Bhutan is ranked among the top 10 percent of the countries with the highest species density in the world. We take environment and biodiversity conservation seriously, so much so that our Constitution requires us to maintain at least 60 percent of our land under forest cover at all times to come. And, environmental conservation is one of the four pillars of Bhutan’s overarching development philosophy of Gross National Happiness.
But environment and wildlife conservation is increasingly becoming difficult due to loss of forests to various developmental activities. We are today among the top biodiversity hotspots, but challenges to maintain Bhutan as the last Himalayan biodiversity refugia will grow in the coming years. There is nothing very distant about this possibility.
We have been uniquely successful yet to protect our environment and wildlife because of strong leadership and political will. More than 51.44 percent of our country is under protected areas with 10 national parks, home to over 200 mammal species, 700 species of birds, 5,603 flowering plants and 470 orchids, among others.
In the region, though, wildlife conservation is already proving to be increasingly difficult due to loss of forests. Invasive species are one of the biggest challenges for native biodiversity. It leads to species loss. As development reaches our farthest hamlets, we too will confront such challenges. Population growth will add pressure on our forests and rich biodiversity. Already, our White Bellied Heron habitat is threatened from damming the rivers for hydropower projects.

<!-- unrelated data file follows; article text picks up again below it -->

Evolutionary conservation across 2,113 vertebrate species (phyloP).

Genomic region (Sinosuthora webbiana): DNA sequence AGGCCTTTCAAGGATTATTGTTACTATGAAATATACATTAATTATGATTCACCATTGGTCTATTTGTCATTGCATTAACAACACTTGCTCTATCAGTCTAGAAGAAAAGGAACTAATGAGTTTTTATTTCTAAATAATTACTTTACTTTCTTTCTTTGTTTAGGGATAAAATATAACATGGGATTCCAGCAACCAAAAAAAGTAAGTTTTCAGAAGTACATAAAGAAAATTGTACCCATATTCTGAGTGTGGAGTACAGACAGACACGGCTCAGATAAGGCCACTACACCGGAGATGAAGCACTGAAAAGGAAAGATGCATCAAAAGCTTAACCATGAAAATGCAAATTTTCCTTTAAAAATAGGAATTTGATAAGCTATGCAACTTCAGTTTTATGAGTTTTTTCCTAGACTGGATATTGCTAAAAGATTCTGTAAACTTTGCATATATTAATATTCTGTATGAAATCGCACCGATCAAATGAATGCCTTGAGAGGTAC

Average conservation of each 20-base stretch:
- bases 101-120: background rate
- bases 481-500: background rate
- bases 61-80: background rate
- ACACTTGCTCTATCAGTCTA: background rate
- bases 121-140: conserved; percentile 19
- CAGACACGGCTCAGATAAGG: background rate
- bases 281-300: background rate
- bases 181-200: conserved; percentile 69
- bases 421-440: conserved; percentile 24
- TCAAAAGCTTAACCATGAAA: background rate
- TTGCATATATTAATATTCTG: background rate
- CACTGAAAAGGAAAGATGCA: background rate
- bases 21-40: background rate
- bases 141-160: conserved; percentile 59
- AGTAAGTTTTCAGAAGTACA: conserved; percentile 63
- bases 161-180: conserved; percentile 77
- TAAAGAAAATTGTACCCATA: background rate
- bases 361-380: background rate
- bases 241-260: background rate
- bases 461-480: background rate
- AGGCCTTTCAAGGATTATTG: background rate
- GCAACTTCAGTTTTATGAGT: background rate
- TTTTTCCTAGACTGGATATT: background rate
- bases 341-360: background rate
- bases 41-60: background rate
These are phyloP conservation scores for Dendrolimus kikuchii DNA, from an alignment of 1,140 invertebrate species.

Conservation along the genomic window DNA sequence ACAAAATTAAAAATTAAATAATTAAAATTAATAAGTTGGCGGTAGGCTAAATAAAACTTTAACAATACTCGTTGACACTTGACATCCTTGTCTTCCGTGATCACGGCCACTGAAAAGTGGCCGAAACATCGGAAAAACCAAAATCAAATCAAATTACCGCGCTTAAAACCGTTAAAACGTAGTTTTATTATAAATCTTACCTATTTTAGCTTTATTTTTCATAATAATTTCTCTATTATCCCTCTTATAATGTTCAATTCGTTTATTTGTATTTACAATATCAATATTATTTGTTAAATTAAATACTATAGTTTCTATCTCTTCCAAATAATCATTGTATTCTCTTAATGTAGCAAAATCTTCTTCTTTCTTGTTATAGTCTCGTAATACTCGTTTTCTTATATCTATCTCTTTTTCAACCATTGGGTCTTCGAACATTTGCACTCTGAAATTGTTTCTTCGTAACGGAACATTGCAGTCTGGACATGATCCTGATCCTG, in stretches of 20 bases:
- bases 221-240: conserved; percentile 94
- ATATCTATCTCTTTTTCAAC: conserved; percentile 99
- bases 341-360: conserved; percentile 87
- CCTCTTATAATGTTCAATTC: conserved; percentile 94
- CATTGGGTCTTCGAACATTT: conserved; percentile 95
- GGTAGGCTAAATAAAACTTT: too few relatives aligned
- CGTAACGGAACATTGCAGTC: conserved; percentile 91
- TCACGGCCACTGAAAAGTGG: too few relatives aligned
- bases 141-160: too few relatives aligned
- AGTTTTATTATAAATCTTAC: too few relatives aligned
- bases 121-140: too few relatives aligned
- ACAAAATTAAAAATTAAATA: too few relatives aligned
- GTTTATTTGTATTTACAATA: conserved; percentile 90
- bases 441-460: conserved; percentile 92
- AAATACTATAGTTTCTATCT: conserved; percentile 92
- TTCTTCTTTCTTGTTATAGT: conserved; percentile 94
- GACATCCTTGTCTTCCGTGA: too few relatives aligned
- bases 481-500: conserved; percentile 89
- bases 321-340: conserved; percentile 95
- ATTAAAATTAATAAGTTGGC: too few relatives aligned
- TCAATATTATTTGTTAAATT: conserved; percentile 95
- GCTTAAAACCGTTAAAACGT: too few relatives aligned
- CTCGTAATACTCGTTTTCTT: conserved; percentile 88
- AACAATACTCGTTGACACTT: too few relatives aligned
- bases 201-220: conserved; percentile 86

There is a serious need to balance the need for economic development with the need to protect natural resources. We have Bhutan for Life funding approach to ensure that Bhutan remains economically and environmentally sustainable. Funding generated through Bhutan for Life will be used to maintain and manage the country’s parks and wildlife corridors. Will this be enough, though, to protect our environment and wildlife?
We will have to balance tradition and conversation efforts with the desire for economic development. And this will not be easy. We are already facing the challenge of land conversion, replacement of indigenous species, brown sector activities and lack of awareness, among others.
This requires us to not flinch one bit from our conservation efforts. We have done it so far, and appreciably so. We must congratulate ourselves for that. But we can do more and set an example for rest of the world.